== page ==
“CDC Lyme Group Violates Law with Preferential Treatment of IDSA,” Advocates Say
Why does the CDC, a public agency tasked with protecting the health of US taxpayers, promulgate the IDSA guidelines as policy, particularly when it can be demonstrated that the guidelines authors disallow, ignore, or reject a very large body of scientific evidence that contradicts their narrow view of this disease?
The Centers for Disease and Control Prevention (CDC) group responsible for policy on Lyme disease violates federal law by extending preferential treatment to the Infectious Diseases Society of America (IDSA) says a petition created by a group of Lyme patient advocates. The petition to End Preferential Treatment of the IDSA Guidelines for Lyme Disease was filed with the CDC’s Bacterial Diseases Branch on Wednesday, October 14.
The petitioners are exercising their First Amendment right to petition the government for “a redress of grievances,” along with a more specific right added by the Administrative Procedure Act, which provides “interested persons” with the “right to petition for the issuance, amendment, or repeal of a rule.”
The petitioners claim that “because of restrictions imposed by the critically flawed IDSA guidelines promoted by CDC, thousands of chronically ill patients are harmed by misdiagnosis and denial of medically necessary treatment. CDC’s failure to provide equivalent exposure for more recent guidelines from the International Lyme and Associated Diseases Society (ILADS) compounds the harm by omitting information about evidence-based treatments that could help these severely ill patients recover from this devastating disease.”
In addition, these advocates want to know, “Why does the CDC, a public agency tasked with protecting the health of US taxpayers, promulgate the IDSA guidelines as policy, particularly when it can be demonstrated that the guidelines authors disallow, ignore, or reject a very large body of scientific evidence that contradicts their narrow view of the this disease?”
A related article, Why is the CDC Allowing a Private Group to Determine Federal Policy on Lyme Disease?, by Bruce Fries of the Mayday Project, documents what advocates claim are flagrant violations of federal law by CDC and NIH officials responsible for policy on Lyme disease.
According to the article:
“CDC has been breaking the law for more than a decade by providing preferential treatment to the Infectious Diseases Society of America and promoting the critically flawed IDSA guidelines for Lyme disease, which are nine years out of date and non compliant with federal standards, while omitting information about competing guidelines from ILADS that are compliant with current standards and contain details about treatments that could help thousands of chronically ill patients regain their health.”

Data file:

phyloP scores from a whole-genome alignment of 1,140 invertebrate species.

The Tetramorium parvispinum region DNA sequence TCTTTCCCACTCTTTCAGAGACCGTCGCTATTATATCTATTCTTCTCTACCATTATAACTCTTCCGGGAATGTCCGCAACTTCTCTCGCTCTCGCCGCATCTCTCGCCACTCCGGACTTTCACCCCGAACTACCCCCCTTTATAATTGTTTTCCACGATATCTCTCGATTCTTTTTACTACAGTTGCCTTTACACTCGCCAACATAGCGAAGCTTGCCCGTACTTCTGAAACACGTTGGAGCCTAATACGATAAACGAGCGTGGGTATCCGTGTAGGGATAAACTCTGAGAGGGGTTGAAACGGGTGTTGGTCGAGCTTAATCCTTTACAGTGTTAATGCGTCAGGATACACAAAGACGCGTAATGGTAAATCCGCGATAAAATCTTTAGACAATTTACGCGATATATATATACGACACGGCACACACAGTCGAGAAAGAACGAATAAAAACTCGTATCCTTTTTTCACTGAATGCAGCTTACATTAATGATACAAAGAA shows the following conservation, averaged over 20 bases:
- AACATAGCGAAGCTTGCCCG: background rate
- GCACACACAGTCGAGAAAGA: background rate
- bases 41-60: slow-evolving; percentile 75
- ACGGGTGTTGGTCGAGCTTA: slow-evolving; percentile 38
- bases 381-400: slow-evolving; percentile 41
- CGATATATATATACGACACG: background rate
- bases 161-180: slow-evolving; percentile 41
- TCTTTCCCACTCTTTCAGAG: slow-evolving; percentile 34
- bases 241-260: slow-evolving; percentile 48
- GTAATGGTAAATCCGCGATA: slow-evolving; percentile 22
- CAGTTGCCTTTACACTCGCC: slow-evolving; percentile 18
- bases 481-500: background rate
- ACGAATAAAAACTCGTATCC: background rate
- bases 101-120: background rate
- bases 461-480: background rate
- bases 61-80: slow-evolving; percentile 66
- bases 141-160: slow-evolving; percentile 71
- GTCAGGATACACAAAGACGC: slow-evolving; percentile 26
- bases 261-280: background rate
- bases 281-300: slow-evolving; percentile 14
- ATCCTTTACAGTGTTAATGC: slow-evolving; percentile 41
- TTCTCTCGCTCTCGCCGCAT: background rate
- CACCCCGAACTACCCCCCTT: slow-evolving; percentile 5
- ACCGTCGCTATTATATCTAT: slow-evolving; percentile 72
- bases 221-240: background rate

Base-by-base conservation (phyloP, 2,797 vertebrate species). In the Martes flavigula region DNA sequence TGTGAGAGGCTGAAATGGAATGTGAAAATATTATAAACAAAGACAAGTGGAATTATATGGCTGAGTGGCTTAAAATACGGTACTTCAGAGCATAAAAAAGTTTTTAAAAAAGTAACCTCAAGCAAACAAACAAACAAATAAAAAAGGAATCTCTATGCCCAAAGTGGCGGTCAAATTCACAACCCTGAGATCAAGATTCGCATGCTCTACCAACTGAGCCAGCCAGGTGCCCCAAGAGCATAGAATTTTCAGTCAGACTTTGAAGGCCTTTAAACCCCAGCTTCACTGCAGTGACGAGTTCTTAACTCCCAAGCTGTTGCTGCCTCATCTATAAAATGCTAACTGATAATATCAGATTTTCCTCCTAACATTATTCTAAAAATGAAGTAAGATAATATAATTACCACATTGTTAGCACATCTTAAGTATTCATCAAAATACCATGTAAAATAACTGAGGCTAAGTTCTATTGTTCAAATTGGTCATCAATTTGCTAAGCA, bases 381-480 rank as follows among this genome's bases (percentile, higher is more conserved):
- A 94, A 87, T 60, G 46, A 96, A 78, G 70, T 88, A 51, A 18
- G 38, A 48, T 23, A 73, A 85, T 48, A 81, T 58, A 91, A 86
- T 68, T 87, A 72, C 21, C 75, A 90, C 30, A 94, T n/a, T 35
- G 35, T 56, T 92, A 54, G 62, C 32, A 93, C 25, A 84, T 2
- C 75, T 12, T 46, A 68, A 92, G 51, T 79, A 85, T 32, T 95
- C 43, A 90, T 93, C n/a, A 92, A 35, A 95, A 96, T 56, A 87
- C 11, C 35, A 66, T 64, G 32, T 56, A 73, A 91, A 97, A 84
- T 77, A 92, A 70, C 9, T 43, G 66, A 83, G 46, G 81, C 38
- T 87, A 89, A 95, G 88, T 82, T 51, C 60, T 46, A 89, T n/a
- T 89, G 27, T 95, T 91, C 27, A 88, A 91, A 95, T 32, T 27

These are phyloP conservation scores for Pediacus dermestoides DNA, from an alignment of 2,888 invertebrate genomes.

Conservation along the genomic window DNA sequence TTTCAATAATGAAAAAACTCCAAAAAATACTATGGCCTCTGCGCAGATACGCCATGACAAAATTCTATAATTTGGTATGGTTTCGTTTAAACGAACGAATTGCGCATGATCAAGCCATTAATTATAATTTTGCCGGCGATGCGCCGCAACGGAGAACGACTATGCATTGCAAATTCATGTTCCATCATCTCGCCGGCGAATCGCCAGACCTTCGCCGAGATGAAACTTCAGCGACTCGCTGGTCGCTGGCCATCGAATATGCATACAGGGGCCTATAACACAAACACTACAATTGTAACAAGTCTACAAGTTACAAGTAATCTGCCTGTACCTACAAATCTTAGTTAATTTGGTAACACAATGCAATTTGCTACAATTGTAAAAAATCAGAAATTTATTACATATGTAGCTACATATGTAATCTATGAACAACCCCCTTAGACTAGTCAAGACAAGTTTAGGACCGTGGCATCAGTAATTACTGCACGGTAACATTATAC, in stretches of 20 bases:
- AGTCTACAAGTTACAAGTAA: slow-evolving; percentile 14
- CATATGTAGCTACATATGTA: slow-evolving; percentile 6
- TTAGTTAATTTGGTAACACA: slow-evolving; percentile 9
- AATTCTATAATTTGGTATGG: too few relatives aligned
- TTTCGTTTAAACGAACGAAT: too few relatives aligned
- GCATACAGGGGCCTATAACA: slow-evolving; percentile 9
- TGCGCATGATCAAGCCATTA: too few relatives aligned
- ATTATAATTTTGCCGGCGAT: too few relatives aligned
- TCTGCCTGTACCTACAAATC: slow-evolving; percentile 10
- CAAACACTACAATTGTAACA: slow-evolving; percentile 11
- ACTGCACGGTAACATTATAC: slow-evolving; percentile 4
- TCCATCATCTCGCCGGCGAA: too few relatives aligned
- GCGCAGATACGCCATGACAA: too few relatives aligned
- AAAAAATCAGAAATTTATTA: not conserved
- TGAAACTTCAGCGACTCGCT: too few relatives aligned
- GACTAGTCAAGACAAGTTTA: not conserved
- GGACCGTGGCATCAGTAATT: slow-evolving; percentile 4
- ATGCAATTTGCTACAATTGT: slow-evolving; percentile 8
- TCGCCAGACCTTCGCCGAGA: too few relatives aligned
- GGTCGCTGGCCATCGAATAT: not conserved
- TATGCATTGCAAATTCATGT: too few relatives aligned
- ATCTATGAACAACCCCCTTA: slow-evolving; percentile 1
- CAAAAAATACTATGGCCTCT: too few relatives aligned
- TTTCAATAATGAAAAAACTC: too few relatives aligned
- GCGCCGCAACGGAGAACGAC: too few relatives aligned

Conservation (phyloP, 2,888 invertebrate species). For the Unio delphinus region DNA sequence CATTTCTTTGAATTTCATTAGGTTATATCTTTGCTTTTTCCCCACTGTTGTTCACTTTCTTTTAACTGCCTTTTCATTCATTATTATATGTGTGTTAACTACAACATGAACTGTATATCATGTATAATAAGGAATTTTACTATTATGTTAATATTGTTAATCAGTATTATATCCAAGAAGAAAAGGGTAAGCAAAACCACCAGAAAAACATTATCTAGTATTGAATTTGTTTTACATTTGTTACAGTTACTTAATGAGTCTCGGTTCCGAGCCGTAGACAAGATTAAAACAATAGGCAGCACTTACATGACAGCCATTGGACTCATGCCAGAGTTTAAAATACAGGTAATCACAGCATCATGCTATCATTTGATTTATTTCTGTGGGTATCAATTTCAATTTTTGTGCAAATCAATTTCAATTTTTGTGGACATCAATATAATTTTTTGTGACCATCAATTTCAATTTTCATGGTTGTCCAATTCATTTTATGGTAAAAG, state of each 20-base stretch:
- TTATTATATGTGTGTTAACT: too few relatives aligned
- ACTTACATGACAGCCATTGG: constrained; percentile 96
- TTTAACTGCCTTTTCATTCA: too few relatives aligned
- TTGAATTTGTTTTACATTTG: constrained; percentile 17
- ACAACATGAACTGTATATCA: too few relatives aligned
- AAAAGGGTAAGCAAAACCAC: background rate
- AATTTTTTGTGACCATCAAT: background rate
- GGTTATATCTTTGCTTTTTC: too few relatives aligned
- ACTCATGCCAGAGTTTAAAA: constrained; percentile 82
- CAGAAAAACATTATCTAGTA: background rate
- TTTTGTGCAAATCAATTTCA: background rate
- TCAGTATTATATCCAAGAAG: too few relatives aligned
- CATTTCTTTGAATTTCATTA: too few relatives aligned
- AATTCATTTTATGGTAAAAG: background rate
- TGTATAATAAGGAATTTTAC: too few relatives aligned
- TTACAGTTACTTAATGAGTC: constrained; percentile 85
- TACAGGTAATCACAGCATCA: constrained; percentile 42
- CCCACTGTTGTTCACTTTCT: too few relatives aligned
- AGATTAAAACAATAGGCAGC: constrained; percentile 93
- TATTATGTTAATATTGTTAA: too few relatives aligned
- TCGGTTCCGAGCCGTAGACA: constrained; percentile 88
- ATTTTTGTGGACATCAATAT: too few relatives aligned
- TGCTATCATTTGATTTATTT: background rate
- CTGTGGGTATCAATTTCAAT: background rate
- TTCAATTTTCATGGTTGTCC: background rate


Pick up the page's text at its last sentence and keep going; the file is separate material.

CDC’s rule regarding the IDSA guidelines is published in the following statement on the CDC website, in answer to the question: “Why does CDC only link to one set of treatment guidelines?”
“CDC believes that the Infectious Diseases Society of America (IDSA) guidelines currently represent the best available synthesis of the medical literature on the diagnosis and treatment of Lyme disease. The IDSA, with input from CDC experts and other doctors, has developed and published Lyme disease treatment guidelines.”
The ad hoc group of Lyme patient advocates who collaborated to produce the petition wants to know: “How can these outdated, critically flawed guidelines represent the best available synthesis of the medical literature?”
The petitioners claim CDC’s preferential treatment of IDSA violates the Standards of Ethical Conduct for Employees of the Executive-Branch, which states:
“Employees shall act impartially and not give preferential treatment to any private organization or individual.”
The IDSA guidelines are up for revision, and the health of thousands of Lyme patients depends on IDSA getting it right. Advocates are gravely concerned that given CDC and IDSA’s track record history will be repeated and untold numbers of Lyme patients will continue to suffer unnecessarily.
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